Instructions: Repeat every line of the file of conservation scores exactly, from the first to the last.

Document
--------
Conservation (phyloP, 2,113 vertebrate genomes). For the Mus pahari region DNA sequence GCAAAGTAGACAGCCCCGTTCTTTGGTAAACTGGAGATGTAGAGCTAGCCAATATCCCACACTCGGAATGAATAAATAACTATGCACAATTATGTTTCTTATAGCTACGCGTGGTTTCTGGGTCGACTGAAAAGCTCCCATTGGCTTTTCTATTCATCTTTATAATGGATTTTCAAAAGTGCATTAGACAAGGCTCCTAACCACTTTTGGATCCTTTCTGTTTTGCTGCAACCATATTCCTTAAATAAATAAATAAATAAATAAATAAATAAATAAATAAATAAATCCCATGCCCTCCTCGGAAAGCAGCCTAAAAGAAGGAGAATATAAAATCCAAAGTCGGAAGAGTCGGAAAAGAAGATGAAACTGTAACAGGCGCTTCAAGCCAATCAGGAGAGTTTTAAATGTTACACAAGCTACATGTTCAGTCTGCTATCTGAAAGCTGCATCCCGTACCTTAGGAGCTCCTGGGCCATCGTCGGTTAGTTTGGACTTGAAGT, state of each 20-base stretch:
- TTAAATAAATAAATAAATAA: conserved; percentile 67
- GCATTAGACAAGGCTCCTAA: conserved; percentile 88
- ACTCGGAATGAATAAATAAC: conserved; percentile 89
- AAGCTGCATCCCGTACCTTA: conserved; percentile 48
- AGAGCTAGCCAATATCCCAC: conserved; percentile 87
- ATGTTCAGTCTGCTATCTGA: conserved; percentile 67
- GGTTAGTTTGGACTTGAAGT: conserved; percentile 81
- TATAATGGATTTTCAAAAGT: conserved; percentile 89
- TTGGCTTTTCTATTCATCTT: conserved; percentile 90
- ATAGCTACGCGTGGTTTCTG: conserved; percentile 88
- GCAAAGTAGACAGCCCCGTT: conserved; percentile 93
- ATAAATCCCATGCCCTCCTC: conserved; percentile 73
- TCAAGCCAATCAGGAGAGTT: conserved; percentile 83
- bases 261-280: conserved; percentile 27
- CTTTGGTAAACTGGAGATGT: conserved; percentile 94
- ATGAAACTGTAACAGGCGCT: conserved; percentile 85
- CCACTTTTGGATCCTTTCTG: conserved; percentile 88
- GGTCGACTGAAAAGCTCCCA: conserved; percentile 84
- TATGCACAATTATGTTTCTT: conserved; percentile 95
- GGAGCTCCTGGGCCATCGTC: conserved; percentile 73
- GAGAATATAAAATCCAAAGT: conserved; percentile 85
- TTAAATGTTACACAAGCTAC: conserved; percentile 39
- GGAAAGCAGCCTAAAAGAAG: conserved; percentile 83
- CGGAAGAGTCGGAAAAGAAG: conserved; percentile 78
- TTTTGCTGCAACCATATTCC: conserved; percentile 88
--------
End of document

Conservation (phyloP, 2,113 vertebrate genomes). For the Mus pahari region DNA sequence GCAAAGTAGACAGCCCCGTTCTTTGGTAAACTGGAGATGTAGAGCTAGCCAATATCCCACACTCGGAATGAATAAATAACTATGCACAATTATGTTTCTTATAGCTACGCGTGGTTTCTGGGTCGACTGAAAAGCTCCCATTGGCTTTTCTATTCATCTTTATAATGGATTTTCAAAAGTGCATTAGACAAGGCTCCTAACCACTTTTGGATCCTTTCTGTTTTGCTGCAACCATATTCCTTAAATAAATAAATAAATAAATAAATAAATAAATAAATAAATAAATCCCATGCCCTCCTCGGAAAGCAGCCTAAAAGAAGGAGAATATAAAATCCAAAGTCGGAAGAGTCGGAAAAGAAGATGAAACTGTAACAGGCGCTTCAAGCCAATCAGGAGAGTTTTAAATGTTACACAAGCTACATGTTCAGTCTGCTATCTGAAAGCTGCATCCCGTACCTTAGGAGCTCCTGGGCCATCGTCGGTTAGTTTGGACTTGAAGT, state of each 20-base stretch:
- TTAAATAAATAAATAAATAA: conserved; percentile 67
- GCATTAGACAAGGCTCCTAA: conserved; percentile 88
- ACTCGGAATGAATAAATAAC: conserved; percentile 89
- AAGCTGCATCCCGTACCTTA: conserved; percentile 48
- AGAGCTAGCCAATATCCCAC: conserved; percentile 87
- ATGTTCAGTCTGCTATCTGA: conserved; percentile 67
- GGTTAGTTTGGACTTGAAGT: conserved; percentile 81
- TATAATGGATTTTCAAAAGT: conserved; percentile 89
- TTGGCTTTTCTATTCATCTT: conserved; percentile 90
- ATAGCTACGCGTGGTTTCTG: conserved; percentile 88
- GCAAAGTAGACAGCCCCGTT: conserved; percentile 93
- ATAAATCCCATGCCCTCCTC: conserved; percentile 73
- TCAAGCCAATCAGGAGAGTT: conserved; percentile 83
- bases 261-280: conserved; percentile 27
- CTTTGGTAAACTGGAGATGT: conserved; percentile 94
- ATGAAACTGTAACAGGCGCT: conserved; percentile 85
- CCACTTTTGGATCCTTTCTG: conserved; percentile 88
- GGTCGACTGAAAAGCTCCCA: conserved; percentile 84
- TATGCACAATTATGTTTCTT: conserved; percentile 95
- GGAGCTCCTGGGCCATCGTC: conserved; percentile 73
- GAGAATATAAAATCCAAAGT: conserved; percentile 85
- TTAAATGTTACACAAGCTAC: conserved; percentile 39
- GGAAAGCAGCCTAAAAGAAG: conserved; percentile 83
- CGGAAGAGTCGGAAAAGAAG: conserved; percentile 78
- TTTTGCTGCAACCATATTCC: conserved; percentile 88